Batter My Heart

Batter my heart, three-person’d God, for you
As yet but knock, breathe, shine, and seek to mend;
That I may rise and stand, o’erthrow me, and bend
Your force to break, blow, burn, and make me new.
I, like an usurp’d town to another due,
Labor to admit you, but oh, to no end;
Reason, your viceroy in me, me should defend,
But is captiv’d, and proves weak or untrue.
Yet dearly I love you, and would be lov’d fain,
But am betroth’d unto your enemy;
Divorce me, untie or break that knot again,
Take me to you, imprison me, for I,
Except you enthrall me, never shall be free,
Nor ever chaste, except you ravish me.

from “Holy Sonnets”

These words of John Donne’s come to my mind often. I feel the truth of them. I bear witness to them. His grasp of the dilemma of the converted and his poetic and succinct means of expressing our thralldom and need for liberation, and a liberator, from outside ourselves, is profound and true and acknowledged by all in our honest moments.

Donne put into graphic and poetic language what the Apostle Paul knew:

Romans 7:21   So I find it to be a law that when I want to do right, evil lies close at hand. 22 For I delight in the law of God, in my inner being, 23 but I see in my members another law waging war against the law of my mind and making me captive to the law of sin that dwells in my members. 24 Wretched man that I am! Who will deliver me from this body of death?  ESV

What honest convert hasn’t said to himself, “wretched man!”, or, “I see a war raging in my own mind and will” or a variation of the same? The promise of freedom given by Jesus* is in fact a walk, or a crawl, down a very long corridor, out of the prison of our sinful disposition; a death march on the way to fullness of life that lasts as long as this body of sin draws breath.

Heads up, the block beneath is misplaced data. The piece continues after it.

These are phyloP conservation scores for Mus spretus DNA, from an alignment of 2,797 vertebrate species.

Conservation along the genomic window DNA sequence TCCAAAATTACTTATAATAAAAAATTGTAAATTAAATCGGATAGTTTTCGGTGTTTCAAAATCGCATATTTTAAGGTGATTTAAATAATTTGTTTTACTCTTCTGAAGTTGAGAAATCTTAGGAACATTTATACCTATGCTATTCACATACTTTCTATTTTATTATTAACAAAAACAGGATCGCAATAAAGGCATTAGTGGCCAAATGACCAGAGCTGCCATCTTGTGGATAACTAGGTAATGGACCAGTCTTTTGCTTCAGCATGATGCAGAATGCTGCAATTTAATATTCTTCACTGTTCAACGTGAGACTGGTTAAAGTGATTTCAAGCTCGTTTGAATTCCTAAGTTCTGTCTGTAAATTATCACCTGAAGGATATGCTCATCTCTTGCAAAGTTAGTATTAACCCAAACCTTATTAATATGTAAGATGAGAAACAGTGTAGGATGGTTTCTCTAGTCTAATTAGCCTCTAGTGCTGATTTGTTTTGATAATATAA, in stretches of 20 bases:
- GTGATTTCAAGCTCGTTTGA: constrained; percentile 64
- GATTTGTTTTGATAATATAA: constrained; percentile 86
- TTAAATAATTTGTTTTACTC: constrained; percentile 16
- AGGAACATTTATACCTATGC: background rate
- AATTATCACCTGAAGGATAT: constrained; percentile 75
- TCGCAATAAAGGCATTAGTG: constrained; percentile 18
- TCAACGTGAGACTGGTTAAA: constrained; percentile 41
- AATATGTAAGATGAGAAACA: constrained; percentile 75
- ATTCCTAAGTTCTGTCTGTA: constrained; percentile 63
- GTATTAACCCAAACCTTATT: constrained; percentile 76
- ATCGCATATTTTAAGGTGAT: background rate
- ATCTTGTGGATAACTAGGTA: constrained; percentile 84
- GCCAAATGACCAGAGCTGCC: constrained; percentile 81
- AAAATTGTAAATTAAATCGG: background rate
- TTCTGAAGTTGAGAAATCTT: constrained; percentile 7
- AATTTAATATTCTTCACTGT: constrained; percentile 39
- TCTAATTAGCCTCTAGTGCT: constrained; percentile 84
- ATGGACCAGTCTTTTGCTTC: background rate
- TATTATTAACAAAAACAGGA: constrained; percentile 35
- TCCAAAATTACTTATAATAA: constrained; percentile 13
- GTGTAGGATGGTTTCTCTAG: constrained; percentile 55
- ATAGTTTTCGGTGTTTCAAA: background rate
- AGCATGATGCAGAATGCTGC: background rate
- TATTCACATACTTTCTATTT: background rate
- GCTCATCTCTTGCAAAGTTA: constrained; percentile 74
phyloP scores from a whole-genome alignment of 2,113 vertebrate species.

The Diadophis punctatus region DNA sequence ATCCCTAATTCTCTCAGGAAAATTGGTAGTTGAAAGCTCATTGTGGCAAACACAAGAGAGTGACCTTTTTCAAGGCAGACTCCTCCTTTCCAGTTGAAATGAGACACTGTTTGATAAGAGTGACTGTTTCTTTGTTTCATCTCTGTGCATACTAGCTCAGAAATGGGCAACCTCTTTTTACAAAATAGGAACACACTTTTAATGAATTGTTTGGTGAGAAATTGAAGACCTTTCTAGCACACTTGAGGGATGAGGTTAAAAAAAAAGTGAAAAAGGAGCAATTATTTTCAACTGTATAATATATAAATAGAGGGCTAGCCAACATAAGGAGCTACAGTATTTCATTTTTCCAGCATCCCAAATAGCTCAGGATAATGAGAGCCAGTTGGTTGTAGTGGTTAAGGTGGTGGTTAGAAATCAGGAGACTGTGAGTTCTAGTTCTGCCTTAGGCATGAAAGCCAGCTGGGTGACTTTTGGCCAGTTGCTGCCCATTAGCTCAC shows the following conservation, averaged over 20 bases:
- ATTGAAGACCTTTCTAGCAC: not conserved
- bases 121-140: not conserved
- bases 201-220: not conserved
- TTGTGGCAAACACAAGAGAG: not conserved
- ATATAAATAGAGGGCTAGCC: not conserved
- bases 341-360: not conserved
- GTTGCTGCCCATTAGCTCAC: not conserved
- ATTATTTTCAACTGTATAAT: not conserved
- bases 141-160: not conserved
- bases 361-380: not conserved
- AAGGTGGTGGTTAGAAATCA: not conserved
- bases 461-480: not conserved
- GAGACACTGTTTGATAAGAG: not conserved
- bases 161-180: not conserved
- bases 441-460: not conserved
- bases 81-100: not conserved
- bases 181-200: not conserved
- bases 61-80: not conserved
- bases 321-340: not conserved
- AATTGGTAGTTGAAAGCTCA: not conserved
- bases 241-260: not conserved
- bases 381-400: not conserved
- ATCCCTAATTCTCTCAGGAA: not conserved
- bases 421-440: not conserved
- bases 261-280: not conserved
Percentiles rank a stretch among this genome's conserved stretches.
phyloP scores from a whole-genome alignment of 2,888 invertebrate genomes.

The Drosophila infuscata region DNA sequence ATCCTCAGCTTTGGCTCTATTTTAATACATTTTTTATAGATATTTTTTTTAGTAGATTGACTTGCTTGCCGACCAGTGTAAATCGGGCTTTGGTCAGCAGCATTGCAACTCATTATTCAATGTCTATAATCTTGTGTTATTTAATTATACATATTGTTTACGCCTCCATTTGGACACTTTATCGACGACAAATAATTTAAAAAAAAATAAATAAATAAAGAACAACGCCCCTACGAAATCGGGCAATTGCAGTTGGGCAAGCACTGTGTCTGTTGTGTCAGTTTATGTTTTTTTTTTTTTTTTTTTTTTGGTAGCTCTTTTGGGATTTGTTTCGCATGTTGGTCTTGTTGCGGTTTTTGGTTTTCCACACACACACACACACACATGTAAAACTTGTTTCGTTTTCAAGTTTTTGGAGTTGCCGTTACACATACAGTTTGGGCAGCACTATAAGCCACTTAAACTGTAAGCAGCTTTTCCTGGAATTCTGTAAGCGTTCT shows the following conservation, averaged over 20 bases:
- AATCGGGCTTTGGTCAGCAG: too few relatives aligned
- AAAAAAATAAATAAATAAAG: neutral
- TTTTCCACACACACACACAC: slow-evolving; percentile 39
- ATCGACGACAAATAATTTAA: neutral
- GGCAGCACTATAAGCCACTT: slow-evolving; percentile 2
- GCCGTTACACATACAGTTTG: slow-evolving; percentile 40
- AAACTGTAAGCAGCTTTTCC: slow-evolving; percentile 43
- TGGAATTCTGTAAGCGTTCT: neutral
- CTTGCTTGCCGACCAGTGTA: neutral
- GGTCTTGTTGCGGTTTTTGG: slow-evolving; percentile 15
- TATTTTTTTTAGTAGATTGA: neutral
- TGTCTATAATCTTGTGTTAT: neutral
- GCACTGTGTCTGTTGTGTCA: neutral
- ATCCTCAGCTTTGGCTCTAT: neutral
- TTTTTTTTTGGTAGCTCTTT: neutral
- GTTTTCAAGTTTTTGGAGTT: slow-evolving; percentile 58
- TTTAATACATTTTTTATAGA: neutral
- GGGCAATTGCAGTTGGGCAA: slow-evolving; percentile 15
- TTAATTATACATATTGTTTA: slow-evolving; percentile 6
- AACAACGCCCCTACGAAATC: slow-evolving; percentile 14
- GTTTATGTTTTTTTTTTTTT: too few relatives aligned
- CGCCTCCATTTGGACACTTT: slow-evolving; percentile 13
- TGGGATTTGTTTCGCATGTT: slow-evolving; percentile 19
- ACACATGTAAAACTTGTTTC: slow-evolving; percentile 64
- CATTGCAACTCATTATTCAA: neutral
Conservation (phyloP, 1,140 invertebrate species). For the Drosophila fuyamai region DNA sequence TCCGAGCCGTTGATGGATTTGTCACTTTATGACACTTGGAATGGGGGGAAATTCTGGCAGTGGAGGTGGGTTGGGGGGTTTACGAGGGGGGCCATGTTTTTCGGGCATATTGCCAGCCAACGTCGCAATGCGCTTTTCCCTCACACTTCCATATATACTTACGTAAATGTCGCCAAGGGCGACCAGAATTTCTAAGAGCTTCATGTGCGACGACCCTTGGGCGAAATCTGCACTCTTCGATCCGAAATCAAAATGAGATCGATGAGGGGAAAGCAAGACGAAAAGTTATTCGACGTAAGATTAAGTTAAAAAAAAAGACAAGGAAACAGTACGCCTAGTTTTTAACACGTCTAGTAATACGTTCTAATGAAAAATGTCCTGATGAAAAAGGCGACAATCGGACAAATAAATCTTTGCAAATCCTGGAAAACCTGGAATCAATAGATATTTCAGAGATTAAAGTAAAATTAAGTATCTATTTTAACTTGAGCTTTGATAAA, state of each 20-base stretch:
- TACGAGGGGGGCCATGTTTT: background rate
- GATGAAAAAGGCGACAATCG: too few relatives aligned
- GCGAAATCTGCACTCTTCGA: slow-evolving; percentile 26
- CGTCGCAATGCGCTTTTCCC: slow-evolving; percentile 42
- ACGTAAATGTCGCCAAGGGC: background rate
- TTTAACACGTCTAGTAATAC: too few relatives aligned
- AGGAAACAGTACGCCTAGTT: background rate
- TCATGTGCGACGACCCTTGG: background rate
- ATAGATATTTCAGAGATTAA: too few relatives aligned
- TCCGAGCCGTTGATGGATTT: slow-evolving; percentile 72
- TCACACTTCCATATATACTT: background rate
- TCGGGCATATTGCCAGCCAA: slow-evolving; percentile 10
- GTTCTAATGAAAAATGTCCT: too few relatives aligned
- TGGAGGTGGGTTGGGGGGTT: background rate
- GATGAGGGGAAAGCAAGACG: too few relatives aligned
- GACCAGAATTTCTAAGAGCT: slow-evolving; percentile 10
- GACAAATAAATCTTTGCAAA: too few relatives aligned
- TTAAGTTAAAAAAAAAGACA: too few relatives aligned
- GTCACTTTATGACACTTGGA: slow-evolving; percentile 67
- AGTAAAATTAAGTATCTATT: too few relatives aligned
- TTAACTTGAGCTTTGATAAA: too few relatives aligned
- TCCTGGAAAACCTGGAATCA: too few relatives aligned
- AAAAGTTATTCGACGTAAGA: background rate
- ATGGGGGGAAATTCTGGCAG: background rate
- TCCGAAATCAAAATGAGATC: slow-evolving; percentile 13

Donne’s grasp of the dilemma of the saint who longs to leave his sinning days behind, but can’t, and his willingness to put his own struggle on display in this sonnet is heartening. Our moral failures, usually more numerous than anyone else would guess, are not unique to any of us but common to all of us. We’re not as bad as others may think– we’re worse.

In a recent interview with Marvin Olasky of World Magazine** Barbara Duguid expresses a similar theme to Donne’s:

Olasky: You write emphatically: “You will never be able to find steady joy in this life until you understand, submit to, and even embrace the fact that you are weak and sinful.”

Duguid: Here’s the thing: Who are we going to trust for our sanctification, and who is more trustworthy with it, us or the Holy Spirit? If we are God’s workmanship and He has begun a good work, He’s going to oversee it every step of the way and finish it.

For performance driven people, and we are many, the chief sin is the pride that fools us into thinking we’re better than we are, or nobler, or stronger, or more spiritual. But the humble is able to see with Donne and Duguid that we’re not as good as we long to be, we’re worse than others know, and in admitting those truths there is liberation, or at least there are small steps toward the liberation we long for.

Thank God for the growing knowledge that allows us to see sin in our lives and our need for a Savior. Not just One to bear the penalty of our sin and take away the judgment we deserve, but One who calls us by name and leads us wisely and lovingly out of ourselves and more fully into his holy light. This crawl and walk of liberation lasting till that time that we know as we have been known, until we see as we have been seen, face to face.

Except you enthrall me, never shall be free,
Nor ever chaste, except you ravish me.

Indeed.

  • *John 8:36
  • ** World Magazine, October 27, 2018 (Cathie and I are decades long subscribers to World magazine and heartily recommend that Christian journal.)

 

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About Mike Halpin

Mike Halpin is an elder at Lion and Lamb Church in Topeka, KS (www.lionandlambchurch.com). He is spoiled by his delightful wife Cathie and blessed by his children, sons-in-law, and grandchildren.
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